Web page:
'New' Mexico attractions: 5 alternatives to the heavy hitters
By all means, check into a swanky Ixtapa resort, marvel at Mayan ruins in the Yucatan, gape into Copper Canyon from the train and sample tequila in Tequila.
Just know that when you’re hitting any number of Mexico’s “can’t-miss” tourist meccas you won’t exactly be winning points for originality, you certainly won’t be alone and that for every A-list site in this huge, varied country there’s an equally alluring, if somewhat lesser-sung, alternative.
Here they are: five traditional Mexican tourist attractions (that, yes, we recommend but who doesn’t?) coupled with five less obvious alternatives worthy of your consideration.
Go ahead and check off the starting lineup. Just don’t sell the backups short.
More on CNN: Insider Guide -- Best of Mexico City
The obvious: Chichén Itzá
Location: Northern Yucatán (about 115 miles -- 185 kilometers -- west of Cancún)
Claim to fame: Mexico’s most famous ancient Mayan city features the towering Kukulkan Pyramid (aka “El Castillo”), a recent New Seven Wonders of the World inductee, drawing about 3,000 daily visitors.
The alternative: El Tajín
Location: North-central Veracruz
The scoop: If Cancún or Mexico City was just up the road from El Tajín (hidden away in a remote vanilla-growing region in northern Veracruz), this hauntingly spectacular World Heritage Site would draw more gawkers and press.
Home to the best preserved and most thoroughly excavated pre-Hispanic town of its period (according to UNESCO), the site’s main attraction, the 59-foot-high (18-meter) Pyramid of the Niches, is one of the great Mesoamerican masterpieces. It’s complemented by numerous columned temples and ball court sites (and leaner crowds) throughout an extensive archaeological complex.
Throwback beach community
The obvious: Ixtapa/Zihuatanejo
Location: Pacific Coast, 124 miles (200 kilometers) north of Acapulco.
Claim to fame: The mellowest big beach community on the Mexican Riviera -- and, of course, that blissfully untraceable, barely pronounceable hideaway where (spoiler alert?) Tim Robbins and Morgan Freeman hug at the end of “The Shawshank Redemption.”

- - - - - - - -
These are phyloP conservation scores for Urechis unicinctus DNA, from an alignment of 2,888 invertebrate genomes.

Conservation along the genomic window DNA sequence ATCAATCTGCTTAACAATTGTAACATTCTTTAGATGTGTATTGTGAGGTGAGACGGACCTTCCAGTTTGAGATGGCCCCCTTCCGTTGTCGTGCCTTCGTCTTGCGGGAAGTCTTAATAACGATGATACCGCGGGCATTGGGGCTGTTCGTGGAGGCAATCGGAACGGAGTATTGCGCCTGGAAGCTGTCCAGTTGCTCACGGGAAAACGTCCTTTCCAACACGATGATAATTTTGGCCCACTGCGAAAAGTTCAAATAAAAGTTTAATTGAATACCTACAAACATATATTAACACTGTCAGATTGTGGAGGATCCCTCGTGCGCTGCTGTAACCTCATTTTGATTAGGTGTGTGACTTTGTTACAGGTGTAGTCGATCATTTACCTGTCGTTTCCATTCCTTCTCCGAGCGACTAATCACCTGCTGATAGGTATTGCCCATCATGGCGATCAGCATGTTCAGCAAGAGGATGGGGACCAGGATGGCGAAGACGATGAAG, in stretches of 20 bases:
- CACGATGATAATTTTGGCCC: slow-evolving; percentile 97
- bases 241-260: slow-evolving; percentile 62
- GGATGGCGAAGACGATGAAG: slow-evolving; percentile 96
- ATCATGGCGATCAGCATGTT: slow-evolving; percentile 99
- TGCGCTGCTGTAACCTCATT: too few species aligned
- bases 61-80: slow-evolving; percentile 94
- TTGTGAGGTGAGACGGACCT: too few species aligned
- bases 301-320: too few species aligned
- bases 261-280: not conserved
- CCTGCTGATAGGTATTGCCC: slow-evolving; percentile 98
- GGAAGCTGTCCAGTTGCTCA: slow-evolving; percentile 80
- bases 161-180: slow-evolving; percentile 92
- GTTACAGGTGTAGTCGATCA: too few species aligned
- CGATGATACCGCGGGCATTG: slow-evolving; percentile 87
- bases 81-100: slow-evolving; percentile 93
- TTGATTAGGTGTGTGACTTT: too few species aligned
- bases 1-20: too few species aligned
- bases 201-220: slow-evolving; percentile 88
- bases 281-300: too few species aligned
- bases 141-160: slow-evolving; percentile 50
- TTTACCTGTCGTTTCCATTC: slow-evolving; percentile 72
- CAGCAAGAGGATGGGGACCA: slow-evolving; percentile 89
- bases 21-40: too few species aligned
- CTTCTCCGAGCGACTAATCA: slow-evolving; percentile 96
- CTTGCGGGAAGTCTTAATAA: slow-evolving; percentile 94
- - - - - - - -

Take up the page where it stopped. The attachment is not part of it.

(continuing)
The alternative: Troncones
Location: About 18 miles (30 kilometers) north of Ixtapa/Zihuatanejo
The scoop: The idyllic shores of Zihuatanejo -- or (it was bound to happen in a place this sweet) “Zihua” -- are a mite more discovered these days than that closing image in everyone’s favorite period prison bromance would suggest.
Its resort-lined neighbor, Ixtapa, four miles (six kilometers) up the coast even more so.
Keep going 45 minutes up-coast from Ixtapa-Zihuatanejo International Airport, however, and you’ll find sleepy Troncones (population 600), a far less frenzied, three-mile (five-kilometer) stretch of surf-pounded golden sand that time has treated more gently.
Troncones and its neighboring village of Majahua is what every resort-studded Pacific beach community south of Malibu secretly wishes it still was: a high-rise-free ocean playground --with requisite seafood joints, sports bars, taco stands, surf breaks and guest bungalows that welcome every type of beachhead on virtually every budget -- that still somehow manages to stay pretty low-key.
Charming colonial town
The obvious: San Miguel de Allende
Location: Central Mexico, about 164 miles (265 kilometers) northwest of Mexico City.